On Episode 16, we discussed some work by Arthur Danto and joked that he would certainly never listen to us.
Well, I sent him a link to the episode via Facebook, and he not only listened that day to it, but put the link on his page, complimented us there to his many friends, and said it was OK for us to quote his correspondence. His initial response to us was this (edited down a bit):
I was really thrilled by the podcast you sent. It was a unique experience, seeing philosophy living in our culture. I've never before heard my work discussed like that, and rarely as intelligently. What was wonderful were all the digressions, but then everyone got back to the issues, and usually you came out right -or right enough, given where I was in the path of my thought when I wrote those essays.
...So thanks for the stupendous honor you have done me here. I enjoyed every minute, including the song at the end.
In a follow-up communication, he gave his this quote:
I think the way you address philosophical issues inspiring, including the kind of horseplay that Plato edited out of the dialogues, which had, after all, to be transcribed by hand.
...And on his FB page he said:
I was pleased and surprised by this discussion. Three former philosophy students took on the task of discussing different texts, and though there is a lot of irreverent comments on professional philosophy, it is very high level. I listened to the whole podcast, and felt exalted afterward.
At my request, he sent us some follow-up readings to consider. Some of the issues we discussed in the podcast, he says, were addressed in "The Abuse of Beauty, my Carus lectures, which were delivered not long after 9/11; the insight is directly connected with 9/11 - argues that beauty is indispensible to human life, but not essential to the concept of art" and also that we might enjoy Lydia Goehr's book comparing Danto with Theodor Adorno: "She is in music aesthetics, and a lot more continental and at the same time more academic than I ever was, but she is very smart."
As for future readings that will potentially feed our future episodes, here's his list of suggestions:
Jerry Levinson writes on music in a highly intelligent way. Stanley Cavell is first rate on movies and literature. I love his book on screwball comedies. Noel Carroll's book Mass Art raises a lot of important issues. Nelson Goodman was a towering thinker and also an art dealer, and his work is full of challenging ideas, even if stretches of it are highly technical.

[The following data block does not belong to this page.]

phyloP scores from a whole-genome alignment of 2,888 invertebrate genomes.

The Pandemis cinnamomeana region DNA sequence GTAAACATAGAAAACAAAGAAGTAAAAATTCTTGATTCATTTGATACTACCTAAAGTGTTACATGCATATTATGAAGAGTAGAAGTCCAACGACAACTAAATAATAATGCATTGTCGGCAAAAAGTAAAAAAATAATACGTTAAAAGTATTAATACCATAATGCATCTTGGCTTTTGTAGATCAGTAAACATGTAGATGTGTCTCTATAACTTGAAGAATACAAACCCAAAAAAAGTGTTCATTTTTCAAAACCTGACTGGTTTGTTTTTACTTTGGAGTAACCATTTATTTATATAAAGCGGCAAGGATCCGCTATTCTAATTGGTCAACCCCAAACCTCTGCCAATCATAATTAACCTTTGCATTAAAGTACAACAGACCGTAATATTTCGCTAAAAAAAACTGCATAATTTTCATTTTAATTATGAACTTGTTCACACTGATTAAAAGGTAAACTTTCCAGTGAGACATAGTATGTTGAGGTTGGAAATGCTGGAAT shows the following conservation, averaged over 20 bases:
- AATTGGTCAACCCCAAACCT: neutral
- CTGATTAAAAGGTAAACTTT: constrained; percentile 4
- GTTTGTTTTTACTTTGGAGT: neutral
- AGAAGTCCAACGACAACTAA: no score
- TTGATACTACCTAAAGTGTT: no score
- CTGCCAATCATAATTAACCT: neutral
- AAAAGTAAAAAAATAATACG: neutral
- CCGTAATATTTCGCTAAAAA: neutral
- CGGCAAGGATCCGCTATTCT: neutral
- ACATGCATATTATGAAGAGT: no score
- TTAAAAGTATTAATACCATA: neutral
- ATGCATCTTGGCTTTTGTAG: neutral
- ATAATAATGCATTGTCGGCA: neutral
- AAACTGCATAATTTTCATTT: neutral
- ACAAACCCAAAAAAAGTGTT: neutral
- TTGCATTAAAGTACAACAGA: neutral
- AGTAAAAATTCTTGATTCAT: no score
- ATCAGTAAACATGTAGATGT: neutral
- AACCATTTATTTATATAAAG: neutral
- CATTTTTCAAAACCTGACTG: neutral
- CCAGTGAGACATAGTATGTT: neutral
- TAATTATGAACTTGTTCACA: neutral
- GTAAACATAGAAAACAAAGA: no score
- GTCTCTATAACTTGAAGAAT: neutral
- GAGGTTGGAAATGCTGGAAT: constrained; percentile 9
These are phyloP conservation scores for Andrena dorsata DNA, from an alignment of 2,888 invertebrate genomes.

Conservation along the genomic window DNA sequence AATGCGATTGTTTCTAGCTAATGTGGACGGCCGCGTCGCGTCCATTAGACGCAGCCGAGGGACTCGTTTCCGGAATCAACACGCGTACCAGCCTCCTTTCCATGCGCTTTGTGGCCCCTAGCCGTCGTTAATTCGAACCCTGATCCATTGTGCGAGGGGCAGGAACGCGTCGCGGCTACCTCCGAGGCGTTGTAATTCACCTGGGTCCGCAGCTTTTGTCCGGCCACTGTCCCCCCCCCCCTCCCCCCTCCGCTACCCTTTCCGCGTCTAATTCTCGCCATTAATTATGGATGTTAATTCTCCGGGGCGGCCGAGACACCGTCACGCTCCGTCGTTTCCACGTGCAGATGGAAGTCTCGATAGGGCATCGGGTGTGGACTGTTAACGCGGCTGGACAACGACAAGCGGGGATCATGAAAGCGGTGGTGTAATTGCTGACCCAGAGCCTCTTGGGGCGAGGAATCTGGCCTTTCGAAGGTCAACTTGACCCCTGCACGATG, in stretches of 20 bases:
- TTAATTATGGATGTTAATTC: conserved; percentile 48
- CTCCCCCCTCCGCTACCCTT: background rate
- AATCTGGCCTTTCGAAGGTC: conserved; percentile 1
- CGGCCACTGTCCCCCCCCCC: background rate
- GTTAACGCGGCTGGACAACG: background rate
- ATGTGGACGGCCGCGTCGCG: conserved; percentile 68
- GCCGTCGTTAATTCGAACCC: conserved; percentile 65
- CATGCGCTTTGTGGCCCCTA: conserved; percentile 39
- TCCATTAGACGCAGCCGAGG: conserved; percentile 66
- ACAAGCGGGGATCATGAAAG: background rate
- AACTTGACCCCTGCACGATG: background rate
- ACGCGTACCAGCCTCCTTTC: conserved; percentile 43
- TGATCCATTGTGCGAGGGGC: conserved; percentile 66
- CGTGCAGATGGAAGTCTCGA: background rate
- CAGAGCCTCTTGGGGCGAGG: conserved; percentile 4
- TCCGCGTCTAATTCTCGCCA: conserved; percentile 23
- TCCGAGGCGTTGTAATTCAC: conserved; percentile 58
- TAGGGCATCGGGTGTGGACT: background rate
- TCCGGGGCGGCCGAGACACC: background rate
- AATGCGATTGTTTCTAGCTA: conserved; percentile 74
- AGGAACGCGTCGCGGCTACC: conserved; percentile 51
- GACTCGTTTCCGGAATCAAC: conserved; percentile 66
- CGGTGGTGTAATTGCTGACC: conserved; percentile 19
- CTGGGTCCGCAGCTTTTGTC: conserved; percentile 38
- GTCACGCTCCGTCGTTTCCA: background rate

Needless to say, we are thrilled and grateful for all of this and will get to more philosophy of art (which according to Danto, we should stop calling "aesthetics," which has to do specifically and solely with "beauty") as soon as we can fit it in.
Getty Lustila says
Congratulations guys! That is amazing.
Michel-Antoine Xhignesse says
I can’t believe that Danto gave it a go, and even responded! That’s fantastic, and (sad as this may be) it made my day. Keep up the solid work!
I listened to your podcast for the first time yesterday and, as an aspiring philosopher of art, chose to begin with the Danto-cast. You did indeed do very well, although I definitely think that you should give the Transfiguration a go. The “end of art” stuff is pretty controversial, and it’s not clear that it’s right. The service that Danto did to philosophy (of art in particular) with the Transfiguration, however, is phenomenal: right from the outset, he hammers you with the problem of indiscernibles.
Also, irony of ironies, you mentioned David Davies at the very end: I’ll be starting my PhD under his supervision in the fall. The name-drop warmed the cockles of my heart.
Anyway, enough on that. I certainly hope to hear more discussions on art in the future. In the meantime, I’ll catch up on your other podcasts. Take care!
Wes Alwan says
I’m glad you enjoyed it, and that’s very cool about David Davies–good luck with the PhD!
Bruce Scherer says
Only a couple minutes into the new Plato episode, and am knocked out Danto took the time to listen to the podcast and write back in. It was clear you guys were pleased, and deservedly so. Very, very cool.
Wes Alwan says
Thanks Bruce — yes, we were very happy about that!
Hi! I was wondering–I know this was a long time ago, but on this podcast, you all briefly commented on whether music could be representational–and mentioned it as something you would discuss at a later point. Have you? Is there a specific book you can think of that gets into this question?
Wayne Schroeder says
Give a look at:
Varieties of Presence
By Alva Noe; Alva No’e
Ryley Alger-Hempstead says
Pleaseeeeeee read Lydia Goehr’s book, I’m getting my master’s in music theory at BU and would love to hear you guys discuss it!
Caesar Jr Alzate says
Did PEL, creates more podcasts about Author C Danto’s essays, now that PEL has surivied 10yrs of philosophy discussions?
I also bought the Episode 16 on ITunes. Listen to it weekly.